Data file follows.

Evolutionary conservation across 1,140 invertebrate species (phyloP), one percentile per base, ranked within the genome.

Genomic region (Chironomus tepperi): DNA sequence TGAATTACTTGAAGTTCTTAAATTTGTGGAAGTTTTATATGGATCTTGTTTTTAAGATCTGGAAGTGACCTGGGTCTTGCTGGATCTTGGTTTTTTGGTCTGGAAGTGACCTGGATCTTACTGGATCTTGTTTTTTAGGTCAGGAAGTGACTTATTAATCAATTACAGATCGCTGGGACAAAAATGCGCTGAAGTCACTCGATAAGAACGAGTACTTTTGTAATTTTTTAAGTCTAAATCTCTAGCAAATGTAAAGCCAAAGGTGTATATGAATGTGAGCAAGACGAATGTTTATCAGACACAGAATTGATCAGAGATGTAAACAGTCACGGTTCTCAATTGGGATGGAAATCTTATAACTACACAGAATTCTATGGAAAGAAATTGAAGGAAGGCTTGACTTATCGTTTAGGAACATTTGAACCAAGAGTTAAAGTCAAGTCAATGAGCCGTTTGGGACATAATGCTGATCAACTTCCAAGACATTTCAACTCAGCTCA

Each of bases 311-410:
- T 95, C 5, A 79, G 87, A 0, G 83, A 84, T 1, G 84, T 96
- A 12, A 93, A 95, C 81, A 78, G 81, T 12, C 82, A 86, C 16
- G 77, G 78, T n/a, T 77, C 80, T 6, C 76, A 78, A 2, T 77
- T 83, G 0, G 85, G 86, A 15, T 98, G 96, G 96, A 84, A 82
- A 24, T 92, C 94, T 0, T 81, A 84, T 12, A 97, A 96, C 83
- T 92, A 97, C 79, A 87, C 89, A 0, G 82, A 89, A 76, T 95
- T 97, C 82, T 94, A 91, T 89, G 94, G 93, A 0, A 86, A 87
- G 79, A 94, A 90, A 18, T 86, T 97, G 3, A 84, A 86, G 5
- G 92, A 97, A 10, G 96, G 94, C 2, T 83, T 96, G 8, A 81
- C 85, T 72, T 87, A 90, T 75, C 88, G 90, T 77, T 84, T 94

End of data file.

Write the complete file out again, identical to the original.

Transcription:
Evolutionary conservation across 1,140 invertebrate species (phyloP), one percentile per base, ranked within the genome.

Genomic region (Chironomus tepperi): DNA sequence TGAATTACTTGAAGTTCTTAAATTTGTGGAAGTTTTATATGGATCTTGTTTTTAAGATCTGGAAGTGACCTGGGTCTTGCTGGATCTTGGTTTTTTGGTCTGGAAGTGACCTGGATCTTACTGGATCTTGTTTTTTAGGTCAGGAAGTGACTTATTAATCAATTACAGATCGCTGGGACAAAAATGCGCTGAAGTCACTCGATAAGAACGAGTACTTTTGTAATTTTTTAAGTCTAAATCTCTAGCAAATGTAAAGCCAAAGGTGTATATGAATGTGAGCAAGACGAATGTTTATCAGACACAGAATTGATCAGAGATGTAAACAGTCACGGTTCTCAATTGGGATGGAAATCTTATAACTACACAGAATTCTATGGAAAGAAATTGAAGGAAGGCTTGACTTATCGTTTAGGAACATTTGAACCAAGAGTTAAAGTCAAGTCAATGAGCCGTTTGGGACATAATGCTGATCAACTTCCAAGACATTTCAACTCAGCTCA

Each of bases 311-410:
- T 95, C 5, A 79, G 87, A 0, G 83, A 84, T 1, G 84, T 96
- A 12, A 93, A 95, C 81, A 78, G 81, T 12, C 82, A 86, C 16
- G 77, G 78, T n/a, T 77, C 80, T 6, C 76, A 78, A 2, T 77
- T 83, G 0, G 85, G 86, A 15, T 98, G 96, G 96, A 84, A 82
- A 24, T 92, C 94, T 0, T 81, A 84, T 12, A 97, A 96, C 83
- T 92, A 97, C 79, A 87, C 89, A 0, G 82, A 89, A 76, T 95
- T 97, C 82, T 94, A 91, T 89, G 94, G 93, A 0, A 86, A 87
- G 79, A 94, A 90, A 18, T 86, T 97, G 3, A 84, A 86, G 5
- G 92, A 97, A 10, G 96, G 94, C 2, T 83, T 96, G 8, A 81
- C 85, T 72, T 87, A 90, T 75, C 88, G 90, T 77, T 84, T 94